cycles of improvements

A good friend of mine shared something with me that was really cool.  Surely, you’ve heard to TED Talks. In case you didn’t here’s a brief description:

TED is a small nonprofit devoted to Ideas Worth Spreading. It started out (in 1984) as a conference bringing together people from three worlds: Technology, Entertainment, Design. Since then its scope has become ever broader. Along with two annual conferences — the TED Conference in Long Beach and Palm Springs each spring, and the TEDGlobal conference in Edinburgh UK each summer — TED includes the award-winning TEDTalks video site, the Open Translation Project and Open TV Project, the inspiring TED Fellows and TEDx programs, and the annual TED Prize.

And that’s taken right from their website.

I honestly don’t watch enough of them.  Some of videos I seen are “knock-yer-socks-off” type of good.  Most everything I’ve seen so far has been really inspiration.

So, my friend shared with me, TED Curator Chris Anderson on Crowd Accelerated Innovation, which was featured in Wired. I’ll embed the accompanying video here. I think both the article and the video have profound impact. Anderson’s video focuses on videos, but I feel the same sentiment can be applied towards Twitter and Facebook, and other social media outlets.

What I find interesting, is the concept of people who have passion and are self-taught, can raise the bar on those classically trained.

Innovation is hard work; it based on 100’s of hours of research, practice… abscense of desire… it’s not going to happen…

– Chris Anderson

One of the more remarkable things in his talk, is the Legion of Extraordinary Dancers.  Why is this remarkable? Well, I freaking hate dance… and contemporary dance at that. Watching So You Think You Can Dance and Dancing with the Stars is like taking a shower in prison; I don’t like it.  So when I saw this video, I was amazed.  It got to me… I had never seen a dance performance like that. Here’s the LXD video:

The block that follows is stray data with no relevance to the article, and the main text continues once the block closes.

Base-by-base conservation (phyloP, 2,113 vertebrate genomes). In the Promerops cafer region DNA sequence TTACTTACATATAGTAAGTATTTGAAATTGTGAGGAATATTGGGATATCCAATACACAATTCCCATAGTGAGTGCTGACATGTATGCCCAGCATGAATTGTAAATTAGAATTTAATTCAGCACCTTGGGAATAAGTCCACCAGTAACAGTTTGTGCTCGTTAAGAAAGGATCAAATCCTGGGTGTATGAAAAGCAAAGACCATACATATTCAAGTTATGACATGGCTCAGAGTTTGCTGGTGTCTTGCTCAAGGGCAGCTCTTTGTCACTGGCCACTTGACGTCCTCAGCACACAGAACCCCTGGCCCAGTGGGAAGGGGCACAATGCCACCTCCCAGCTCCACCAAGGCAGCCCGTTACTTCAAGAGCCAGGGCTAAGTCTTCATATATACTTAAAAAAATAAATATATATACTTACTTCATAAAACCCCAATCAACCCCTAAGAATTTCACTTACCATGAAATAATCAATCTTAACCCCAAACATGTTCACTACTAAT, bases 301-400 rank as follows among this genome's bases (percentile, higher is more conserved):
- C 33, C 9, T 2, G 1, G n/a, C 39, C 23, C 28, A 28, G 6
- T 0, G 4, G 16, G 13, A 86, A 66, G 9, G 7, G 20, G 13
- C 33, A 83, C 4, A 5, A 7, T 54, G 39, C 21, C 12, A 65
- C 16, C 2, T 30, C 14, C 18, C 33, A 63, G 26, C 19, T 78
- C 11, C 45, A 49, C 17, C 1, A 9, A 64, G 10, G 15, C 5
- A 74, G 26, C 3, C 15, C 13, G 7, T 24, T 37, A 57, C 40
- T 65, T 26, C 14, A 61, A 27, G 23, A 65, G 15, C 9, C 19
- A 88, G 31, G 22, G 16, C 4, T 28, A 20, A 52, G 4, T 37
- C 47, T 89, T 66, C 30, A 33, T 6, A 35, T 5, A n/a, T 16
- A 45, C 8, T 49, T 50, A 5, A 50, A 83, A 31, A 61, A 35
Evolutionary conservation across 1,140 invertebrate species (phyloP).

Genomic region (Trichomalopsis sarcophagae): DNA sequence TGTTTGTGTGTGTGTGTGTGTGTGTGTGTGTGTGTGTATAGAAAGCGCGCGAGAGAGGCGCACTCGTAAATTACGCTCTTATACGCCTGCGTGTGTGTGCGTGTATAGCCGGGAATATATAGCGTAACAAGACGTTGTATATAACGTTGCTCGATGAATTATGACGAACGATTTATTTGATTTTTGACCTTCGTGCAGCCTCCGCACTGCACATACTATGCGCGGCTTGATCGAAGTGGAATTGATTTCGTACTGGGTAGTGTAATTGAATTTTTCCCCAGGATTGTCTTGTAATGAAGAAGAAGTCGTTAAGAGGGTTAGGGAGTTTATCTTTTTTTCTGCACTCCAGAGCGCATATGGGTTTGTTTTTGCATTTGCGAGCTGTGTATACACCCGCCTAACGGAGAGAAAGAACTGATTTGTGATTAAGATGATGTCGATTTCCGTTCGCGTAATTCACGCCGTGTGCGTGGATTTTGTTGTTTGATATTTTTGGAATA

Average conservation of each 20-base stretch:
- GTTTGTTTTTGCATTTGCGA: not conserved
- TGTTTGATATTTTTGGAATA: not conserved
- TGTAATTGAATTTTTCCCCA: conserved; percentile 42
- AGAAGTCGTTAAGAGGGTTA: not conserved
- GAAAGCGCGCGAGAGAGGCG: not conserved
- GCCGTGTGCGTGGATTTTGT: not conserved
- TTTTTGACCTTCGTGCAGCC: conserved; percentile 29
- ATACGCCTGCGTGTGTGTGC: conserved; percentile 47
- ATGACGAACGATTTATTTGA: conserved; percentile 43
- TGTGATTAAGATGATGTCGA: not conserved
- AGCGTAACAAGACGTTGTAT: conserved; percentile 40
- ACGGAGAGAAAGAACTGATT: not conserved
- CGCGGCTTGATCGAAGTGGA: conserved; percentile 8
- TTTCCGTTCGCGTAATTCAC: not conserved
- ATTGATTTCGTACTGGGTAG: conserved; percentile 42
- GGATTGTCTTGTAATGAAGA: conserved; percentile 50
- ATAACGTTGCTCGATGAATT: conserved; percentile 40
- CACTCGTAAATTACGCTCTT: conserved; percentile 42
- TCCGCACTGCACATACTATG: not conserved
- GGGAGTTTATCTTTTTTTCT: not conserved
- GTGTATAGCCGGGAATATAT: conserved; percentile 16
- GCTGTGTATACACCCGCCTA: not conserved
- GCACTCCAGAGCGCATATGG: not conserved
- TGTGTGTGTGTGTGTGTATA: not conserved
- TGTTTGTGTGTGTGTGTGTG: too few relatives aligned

I love “Slow Motion Man” at the 1:00 minute mark. Call me silly.

Here’s why I find all of this terribly exciting. Imagine how this sort of access can apply to your life, your kids, your work… there are no limits!  I see what is available to my kids today, and if I filter out the seedier side of the Internet and focus on the exposure and the opportunities they will have that I didn’t have… they can be capable of anything! Granted, I hope to instill in them a good moral compass before they leave the nest, but stop a moment and consider the potential they have before them! It… is… limitless.

Here’s a great example.  One of the things we like to do as a family is watch America’s Funniest Videos on Sunday night. I am a Cat Guy, so I like the funny cat videos.  We found Maru on YouTube, a box-loving, inquisitive cat from Japan.  Maru’s owner seems to have a ton of time on his hands since he has so many videos of Maru. We enjoy watching his videos and I love watching my kids laugh at Maru’s silly antics.  After the earthquake and tsunami in Japan, my kids were actually worried about Maru, (his family is in Tokyo). We found out through his Youtube channel he was okay. My youngest son started getting the idea (he’s six) to make videos to let the rest of our nationally dispersed family, we were okay, too. He’s six! YouTube is as much as part of his life as anything else he watches on TV.


In my next related post, I’ll reference the book, “Crossing the Chasm” and how I think this is all related.